Moving From Nginx+FPM to Swoole Has Increased Our PHP API Performance by 91%
Appwrite 0.7 was just released last month with a lot of new features. One of the biggest features we released was our internal switch from a stack using Nginx + PHP FPM to using Swoole as our underline HTTP server.
In Appwrite, we build an open-source, free alternative to Google’s Firebase, which you can host on your own on any infrastructure. Our stack is composed of a set of Docker containers using a micro-services architecture, allowing us to scale and debug individual components composing our backend API quickly. Using our backend API, developers get a much better starting point for new web, mobile, or Flutter projects. Our project basically offers a ready-to-use Auth, Storage, Database, Cloud Functions, and other standard APIs any app requires to handle users, permissions, and data.
How We Use Swoole 👩💻👨💻
Swoole is a high-performance, scalable, concurrent TCP, UDP, Unix Socket, HTTP, WebSocket services with PHP and easy-to-use Coroutine fiber API. Using Swoole, we have a single multithreaded process running our HTTP server, which allows our HTTP request to share memory across multiple users. Using that approach, we can hold persistent DB connections and avoid reinitializing our app for every user from scratch, which helps us utilize memory and CPU much better.
On top of that, Swoole also allows us to use Coroutines. Swoole Coroutine is similar to Coroutine in other languages or frameworks. Swoole creates one Coroutine for each request and schedules mainly based on the IO status of each request. Swoole also comes with built-in Redis, MySQL, AND Postgres async clients allowing us to push performance even farther.
Using Swoole as our web server is also a much healthier approach when designing a system to work in a microservices architecture like ours. Instead of having one container with Supervisord to manage all Nginx, FPM, and PHP process running altogether in the background, each of our Docker containers has one single process as an entry point which is much easier to scale, debug and monitor. You can use Nginx and PHP on separate containers, but don’t feel native to Docker and has extra overhead.
To illustrate the improvements, we have benchmarked various scenarios against version 0.6.2 and version 0.7.0. We performed requests to multiple endpoints of Appwrite to read and write data. All requests were made to endpoints that require authentication and conduct abuse control, functions that also benefit from these improvements.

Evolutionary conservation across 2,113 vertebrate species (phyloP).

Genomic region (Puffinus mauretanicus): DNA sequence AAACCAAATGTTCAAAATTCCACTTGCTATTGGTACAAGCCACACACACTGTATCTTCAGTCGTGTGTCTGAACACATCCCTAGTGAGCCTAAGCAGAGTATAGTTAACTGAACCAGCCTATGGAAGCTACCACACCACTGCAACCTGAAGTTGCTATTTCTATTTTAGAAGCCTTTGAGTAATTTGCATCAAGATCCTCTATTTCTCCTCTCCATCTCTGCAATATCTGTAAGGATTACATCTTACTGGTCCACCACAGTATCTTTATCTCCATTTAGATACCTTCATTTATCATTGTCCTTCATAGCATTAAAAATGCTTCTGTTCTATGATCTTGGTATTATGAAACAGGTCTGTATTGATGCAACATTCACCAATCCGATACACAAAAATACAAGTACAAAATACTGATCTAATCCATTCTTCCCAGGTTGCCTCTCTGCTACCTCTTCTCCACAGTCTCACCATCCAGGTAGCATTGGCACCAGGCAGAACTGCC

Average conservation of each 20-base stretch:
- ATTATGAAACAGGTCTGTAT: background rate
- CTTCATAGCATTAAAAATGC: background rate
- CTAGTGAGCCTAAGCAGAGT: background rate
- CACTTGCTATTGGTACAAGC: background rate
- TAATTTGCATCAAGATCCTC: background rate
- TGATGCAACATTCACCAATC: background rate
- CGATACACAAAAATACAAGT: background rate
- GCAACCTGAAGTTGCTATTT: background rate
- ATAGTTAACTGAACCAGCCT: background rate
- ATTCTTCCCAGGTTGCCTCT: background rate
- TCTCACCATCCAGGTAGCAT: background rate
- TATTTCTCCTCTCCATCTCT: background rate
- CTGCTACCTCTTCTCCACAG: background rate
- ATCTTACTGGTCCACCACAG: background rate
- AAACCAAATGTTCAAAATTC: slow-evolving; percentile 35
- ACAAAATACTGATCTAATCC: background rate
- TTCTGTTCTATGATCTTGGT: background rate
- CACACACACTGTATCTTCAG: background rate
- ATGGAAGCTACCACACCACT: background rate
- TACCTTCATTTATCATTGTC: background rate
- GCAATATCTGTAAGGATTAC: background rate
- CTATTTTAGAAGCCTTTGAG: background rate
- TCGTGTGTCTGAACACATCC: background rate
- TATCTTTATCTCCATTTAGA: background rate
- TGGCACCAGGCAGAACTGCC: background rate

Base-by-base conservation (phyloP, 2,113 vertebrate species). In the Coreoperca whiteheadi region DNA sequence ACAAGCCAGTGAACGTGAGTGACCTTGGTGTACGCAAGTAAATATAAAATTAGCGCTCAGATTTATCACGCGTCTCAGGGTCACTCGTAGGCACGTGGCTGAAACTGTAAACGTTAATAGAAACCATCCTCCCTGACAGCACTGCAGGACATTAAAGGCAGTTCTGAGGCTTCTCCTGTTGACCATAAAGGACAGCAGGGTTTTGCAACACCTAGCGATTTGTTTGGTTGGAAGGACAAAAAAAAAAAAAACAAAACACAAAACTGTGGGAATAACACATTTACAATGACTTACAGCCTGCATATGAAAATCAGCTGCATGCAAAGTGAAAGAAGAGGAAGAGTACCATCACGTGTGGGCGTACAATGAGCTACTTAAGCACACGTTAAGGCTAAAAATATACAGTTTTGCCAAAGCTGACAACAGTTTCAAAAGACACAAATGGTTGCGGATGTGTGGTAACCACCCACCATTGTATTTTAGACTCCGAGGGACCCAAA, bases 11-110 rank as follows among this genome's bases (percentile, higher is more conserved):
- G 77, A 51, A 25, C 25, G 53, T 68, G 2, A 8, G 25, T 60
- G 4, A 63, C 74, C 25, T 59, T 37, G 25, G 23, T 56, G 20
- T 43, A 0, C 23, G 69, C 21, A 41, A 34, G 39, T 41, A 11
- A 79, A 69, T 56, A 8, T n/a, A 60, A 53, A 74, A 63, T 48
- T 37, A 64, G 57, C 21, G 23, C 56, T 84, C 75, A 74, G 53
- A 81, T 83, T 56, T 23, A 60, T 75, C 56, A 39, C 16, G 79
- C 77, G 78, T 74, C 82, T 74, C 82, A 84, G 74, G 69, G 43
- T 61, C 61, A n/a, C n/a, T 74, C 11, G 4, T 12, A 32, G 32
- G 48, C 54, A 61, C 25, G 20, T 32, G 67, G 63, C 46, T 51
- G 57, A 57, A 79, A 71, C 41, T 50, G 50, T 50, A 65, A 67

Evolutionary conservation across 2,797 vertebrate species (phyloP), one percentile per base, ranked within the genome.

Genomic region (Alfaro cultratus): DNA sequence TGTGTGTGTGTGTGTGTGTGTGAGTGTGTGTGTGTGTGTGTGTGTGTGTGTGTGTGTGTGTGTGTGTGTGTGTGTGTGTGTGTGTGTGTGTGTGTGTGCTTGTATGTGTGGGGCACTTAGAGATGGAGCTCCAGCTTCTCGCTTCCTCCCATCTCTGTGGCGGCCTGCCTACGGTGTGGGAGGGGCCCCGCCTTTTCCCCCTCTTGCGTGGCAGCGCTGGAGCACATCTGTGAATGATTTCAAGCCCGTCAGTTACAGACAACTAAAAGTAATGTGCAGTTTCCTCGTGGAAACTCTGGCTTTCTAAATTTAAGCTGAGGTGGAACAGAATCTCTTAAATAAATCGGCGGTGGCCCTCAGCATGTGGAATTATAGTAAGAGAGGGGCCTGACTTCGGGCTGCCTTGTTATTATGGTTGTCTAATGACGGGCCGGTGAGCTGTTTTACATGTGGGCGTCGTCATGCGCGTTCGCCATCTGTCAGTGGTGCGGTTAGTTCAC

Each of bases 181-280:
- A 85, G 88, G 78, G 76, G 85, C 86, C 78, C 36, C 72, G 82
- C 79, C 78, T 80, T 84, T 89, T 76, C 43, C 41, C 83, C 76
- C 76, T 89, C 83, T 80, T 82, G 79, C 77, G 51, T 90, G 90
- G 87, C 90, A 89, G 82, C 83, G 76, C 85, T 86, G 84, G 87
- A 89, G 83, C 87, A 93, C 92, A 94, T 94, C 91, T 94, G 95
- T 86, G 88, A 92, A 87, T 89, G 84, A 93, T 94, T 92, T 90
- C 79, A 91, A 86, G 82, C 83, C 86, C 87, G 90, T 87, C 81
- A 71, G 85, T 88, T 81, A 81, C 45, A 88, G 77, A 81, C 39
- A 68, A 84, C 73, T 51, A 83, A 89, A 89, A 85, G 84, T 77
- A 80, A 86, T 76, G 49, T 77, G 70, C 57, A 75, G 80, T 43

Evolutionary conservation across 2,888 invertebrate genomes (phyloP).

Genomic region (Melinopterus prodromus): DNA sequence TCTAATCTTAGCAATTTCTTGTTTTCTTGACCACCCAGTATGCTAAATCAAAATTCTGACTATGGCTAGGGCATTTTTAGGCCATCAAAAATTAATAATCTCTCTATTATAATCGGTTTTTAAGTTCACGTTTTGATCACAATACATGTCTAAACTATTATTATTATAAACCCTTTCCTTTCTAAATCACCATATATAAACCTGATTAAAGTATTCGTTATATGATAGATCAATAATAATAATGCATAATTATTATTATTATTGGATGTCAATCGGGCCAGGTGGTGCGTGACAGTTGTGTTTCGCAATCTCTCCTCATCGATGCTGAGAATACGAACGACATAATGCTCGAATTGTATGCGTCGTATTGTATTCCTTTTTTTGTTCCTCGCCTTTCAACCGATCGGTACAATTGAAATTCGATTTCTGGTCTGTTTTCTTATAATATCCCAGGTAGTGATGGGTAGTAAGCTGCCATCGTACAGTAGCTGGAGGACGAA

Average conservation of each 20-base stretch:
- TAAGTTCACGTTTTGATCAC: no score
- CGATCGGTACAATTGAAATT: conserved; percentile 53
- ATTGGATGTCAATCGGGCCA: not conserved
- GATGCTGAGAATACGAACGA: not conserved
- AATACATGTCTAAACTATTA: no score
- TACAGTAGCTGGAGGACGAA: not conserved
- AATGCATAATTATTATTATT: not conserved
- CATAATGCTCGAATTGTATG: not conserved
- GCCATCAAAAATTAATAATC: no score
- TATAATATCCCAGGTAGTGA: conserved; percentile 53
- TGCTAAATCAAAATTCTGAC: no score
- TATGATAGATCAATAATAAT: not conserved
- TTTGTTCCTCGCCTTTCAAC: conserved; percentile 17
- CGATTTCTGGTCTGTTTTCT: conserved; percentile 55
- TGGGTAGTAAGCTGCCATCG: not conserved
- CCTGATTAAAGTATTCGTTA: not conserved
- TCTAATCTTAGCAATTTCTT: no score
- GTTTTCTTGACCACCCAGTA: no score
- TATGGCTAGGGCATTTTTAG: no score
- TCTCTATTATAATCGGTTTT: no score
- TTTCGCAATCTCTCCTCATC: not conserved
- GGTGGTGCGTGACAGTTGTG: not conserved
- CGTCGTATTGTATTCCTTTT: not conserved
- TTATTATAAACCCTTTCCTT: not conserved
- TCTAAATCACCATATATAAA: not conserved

Both tests have been performed on the same single node hardware and are not designed to show Swoole max performance capabilities but focus on the difference from our older version. The following results are for 5 minutes of load and stress testing with 500 concurrent clients using K6.
As can be seen, only 98% of all requests were successful. The rest resulted in a timeout due to overload.
With version 0.7, things look quite different. Not only were all requests successful, but there were almost twice as many requests with, on average, around half the response time.
Considering all factors together, this signifies a total increase in performance of ~91%. With Swoole, our stack is now way faster and easier to maintain. Actually, online benchmarks demonstrate that Swoole+PHP is beating popular Node.js and Python alternatives with ease and is not far behind compiled languages like GO.
This performance boost is part of a series of steps we are taking to ensure developers can take full advantage of their Appwrite servers. We plan to share more data and insights from both the development process and Appwrite benchmarks with upcoming new versions.
This is also a good opportunity to thank the entire Swoole team for their support and help in our migration process, which was surprisingly simple and fast. It literally took us a couple of days to get to a first working version of our entire API.
What’s Next? 🚀
If you are interested in [Appwrite](https://appwrite.io), you can check some of our getting started guides for Web, Flutter, or Server, and visit our Discord community where we chat about Appwrite non-stop with over 1,300 fellow Appwriters.
If you’re excited about these improvements, you should probably also track what is coming up next by visiting our Github projects. You can also ask for new features on our Github issues and go over our upcoming feature specs on the Appwrite RFCs repository.